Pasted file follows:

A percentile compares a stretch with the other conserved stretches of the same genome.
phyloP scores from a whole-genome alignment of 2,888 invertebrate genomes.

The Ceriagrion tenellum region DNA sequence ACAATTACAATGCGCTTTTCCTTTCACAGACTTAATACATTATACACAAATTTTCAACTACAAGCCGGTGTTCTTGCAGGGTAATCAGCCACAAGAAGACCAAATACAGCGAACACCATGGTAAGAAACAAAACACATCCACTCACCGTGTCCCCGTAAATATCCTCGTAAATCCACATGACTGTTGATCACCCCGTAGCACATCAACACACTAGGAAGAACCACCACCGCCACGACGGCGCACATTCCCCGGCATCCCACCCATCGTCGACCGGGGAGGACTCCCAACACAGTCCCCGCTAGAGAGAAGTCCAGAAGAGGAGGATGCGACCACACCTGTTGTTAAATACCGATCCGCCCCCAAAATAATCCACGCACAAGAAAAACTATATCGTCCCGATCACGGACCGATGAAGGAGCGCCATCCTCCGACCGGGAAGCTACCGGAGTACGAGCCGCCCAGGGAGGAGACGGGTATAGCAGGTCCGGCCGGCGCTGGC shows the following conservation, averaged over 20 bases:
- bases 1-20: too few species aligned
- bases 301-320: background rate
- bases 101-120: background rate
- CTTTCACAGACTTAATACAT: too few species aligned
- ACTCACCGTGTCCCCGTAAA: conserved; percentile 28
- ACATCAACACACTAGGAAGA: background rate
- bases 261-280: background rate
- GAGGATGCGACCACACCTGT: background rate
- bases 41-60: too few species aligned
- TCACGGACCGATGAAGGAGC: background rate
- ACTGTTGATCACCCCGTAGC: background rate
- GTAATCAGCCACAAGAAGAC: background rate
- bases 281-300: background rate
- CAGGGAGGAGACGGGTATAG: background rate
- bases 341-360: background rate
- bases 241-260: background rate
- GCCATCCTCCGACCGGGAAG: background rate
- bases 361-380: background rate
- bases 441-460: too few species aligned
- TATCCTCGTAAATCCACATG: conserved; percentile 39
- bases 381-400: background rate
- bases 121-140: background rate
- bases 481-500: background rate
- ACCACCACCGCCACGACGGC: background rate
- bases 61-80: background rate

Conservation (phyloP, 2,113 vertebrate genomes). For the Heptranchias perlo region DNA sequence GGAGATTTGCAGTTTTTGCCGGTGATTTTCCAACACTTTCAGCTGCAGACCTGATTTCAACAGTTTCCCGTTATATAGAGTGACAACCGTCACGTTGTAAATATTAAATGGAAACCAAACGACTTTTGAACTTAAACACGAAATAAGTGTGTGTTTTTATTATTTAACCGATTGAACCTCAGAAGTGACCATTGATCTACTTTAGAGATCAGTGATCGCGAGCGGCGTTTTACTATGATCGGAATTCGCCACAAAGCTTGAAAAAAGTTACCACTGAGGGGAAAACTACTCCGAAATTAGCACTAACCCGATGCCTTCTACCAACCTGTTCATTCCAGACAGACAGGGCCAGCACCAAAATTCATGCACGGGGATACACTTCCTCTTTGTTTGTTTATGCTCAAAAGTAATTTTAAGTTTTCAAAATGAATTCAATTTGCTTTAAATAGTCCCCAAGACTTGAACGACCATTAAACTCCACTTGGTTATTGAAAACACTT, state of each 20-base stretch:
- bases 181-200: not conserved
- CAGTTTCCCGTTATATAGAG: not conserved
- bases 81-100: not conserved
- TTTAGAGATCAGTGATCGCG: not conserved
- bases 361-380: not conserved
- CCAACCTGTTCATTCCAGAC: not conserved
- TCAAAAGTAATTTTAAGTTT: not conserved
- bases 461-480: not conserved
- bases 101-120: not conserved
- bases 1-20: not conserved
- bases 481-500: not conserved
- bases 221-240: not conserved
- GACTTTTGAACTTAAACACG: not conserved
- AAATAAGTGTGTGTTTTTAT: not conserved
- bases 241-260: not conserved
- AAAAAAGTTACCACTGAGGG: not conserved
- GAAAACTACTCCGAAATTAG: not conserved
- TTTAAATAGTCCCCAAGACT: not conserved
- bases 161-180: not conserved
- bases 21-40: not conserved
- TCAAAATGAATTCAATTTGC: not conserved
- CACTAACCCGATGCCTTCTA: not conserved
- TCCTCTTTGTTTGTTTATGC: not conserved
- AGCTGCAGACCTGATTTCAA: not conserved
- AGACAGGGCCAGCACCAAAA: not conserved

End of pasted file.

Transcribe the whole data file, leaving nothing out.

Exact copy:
A percentile compares a stretch with the other conserved stretches of the same genome.
phyloP scores from a whole-genome alignment of 2,888 invertebrate genomes.

The Ceriagrion tenellum region DNA sequence ACAATTACAATGCGCTTTTCCTTTCACAGACTTAATACATTATACACAAATTTTCAACTACAAGCCGGTGTTCTTGCAGGGTAATCAGCCACAAGAAGACCAAATACAGCGAACACCATGGTAAGAAACAAAACACATCCACTCACCGTGTCCCCGTAAATATCCTCGTAAATCCACATGACTGTTGATCACCCCGTAGCACATCAACACACTAGGAAGAACCACCACCGCCACGACGGCGCACATTCCCCGGCATCCCACCCATCGTCGACCGGGGAGGACTCCCAACACAGTCCCCGCTAGAGAGAAGTCCAGAAGAGGAGGATGCGACCACACCTGTTGTTAAATACCGATCCGCCCCCAAAATAATCCACGCACAAGAAAAACTATATCGTCCCGATCACGGACCGATGAAGGAGCGCCATCCTCCGACCGGGAAGCTACCGGAGTACGAGCCGCCCAGGGAGGAGACGGGTATAGCAGGTCCGGCCGGCGCTGGC shows the following conservation, averaged over 20 bases:
- bases 1-20: too few species aligned
- bases 301-320: background rate
- bases 101-120: background rate
- CTTTCACAGACTTAATACAT: too few species aligned
- ACTCACCGTGTCCCCGTAAA: conserved; percentile 28
- ACATCAACACACTAGGAAGA: background rate
- bases 261-280: background rate
- GAGGATGCGACCACACCTGT: background rate
- bases 41-60: too few species aligned
- TCACGGACCGATGAAGGAGC: background rate
- ACTGTTGATCACCCCGTAGC: background rate
- GTAATCAGCCACAAGAAGAC: background rate
- bases 281-300: background rate
- CAGGGAGGAGACGGGTATAG: background rate
- bases 341-360: background rate
- bases 241-260: background rate
- GCCATCCTCCGACCGGGAAG: background rate
- bases 361-380: background rate
- bases 441-460: too few species aligned
- TATCCTCGTAAATCCACATG: conserved; percentile 39
- bases 381-400: background rate
- bases 121-140: background rate
- bases 481-500: background rate
- ACCACCACCGCCACGACGGC: background rate
- bases 61-80: background rate

Conservation (phyloP, 2,113 vertebrate genomes). For the Heptranchias perlo region DNA sequence GGAGATTTGCAGTTTTTGCCGGTGATTTTCCAACACTTTCAGCTGCAGACCTGATTTCAACAGTTTCCCGTTATATAGAGTGACAACCGTCACGTTGTAAATATTAAATGGAAACCAAACGACTTTTGAACTTAAACACGAAATAAGTGTGTGTTTTTATTATTTAACCGATTGAACCTCAGAAGTGACCATTGATCTACTTTAGAGATCAGTGATCGCGAGCGGCGTTTTACTATGATCGGAATTCGCCACAAAGCTTGAAAAAAGTTACCACTGAGGGGAAAACTACTCCGAAATTAGCACTAACCCGATGCCTTCTACCAACCTGTTCATTCCAGACAGACAGGGCCAGCACCAAAATTCATGCACGGGGATACACTTCCTCTTTGTTTGTTTATGCTCAAAAGTAATTTTAAGTTTTCAAAATGAATTCAATTTGCTTTAAATAGTCCCCAAGACTTGAACGACCATTAAACTCCACTTGGTTATTGAAAACACTT, state of each 20-base stretch:
- bases 181-200: not conserved
- CAGTTTCCCGTTATATAGAG: not conserved
- bases 81-100: not conserved
- TTTAGAGATCAGTGATCGCG: not conserved
- bases 361-380: not conserved
- CCAACCTGTTCATTCCAGAC: not conserved
- TCAAAAGTAATTTTAAGTTT: not conserved
- bases 461-480: not conserved
- bases 101-120: not conserved
- bases 1-20: not conserved
- bases 481-500: not conserved
- bases 221-240: not conserved
- GACTTTTGAACTTAAACACG: not conserved
- AAATAAGTGTGTGTTTTTAT: not conserved
- bases 241-260: not conserved
- AAAAAAGTTACCACTGAGGG: not conserved
- GAAAACTACTCCGAAATTAG: not conserved
- TTTAAATAGTCCCCAAGACT: not conserved
- bases 161-180: not conserved
- bases 21-40: not conserved
- TCAAAATGAATTCAATTTGC: not conserved
- CACTAACCCGATGCCTTCTA: not conserved
- TCCTCTTTGTTTGTTTATGC: not conserved
- AGCTGCAGACCTGATTTCAA: not conserved
- AGACAGGGCCAGCACCAAAA: not conserved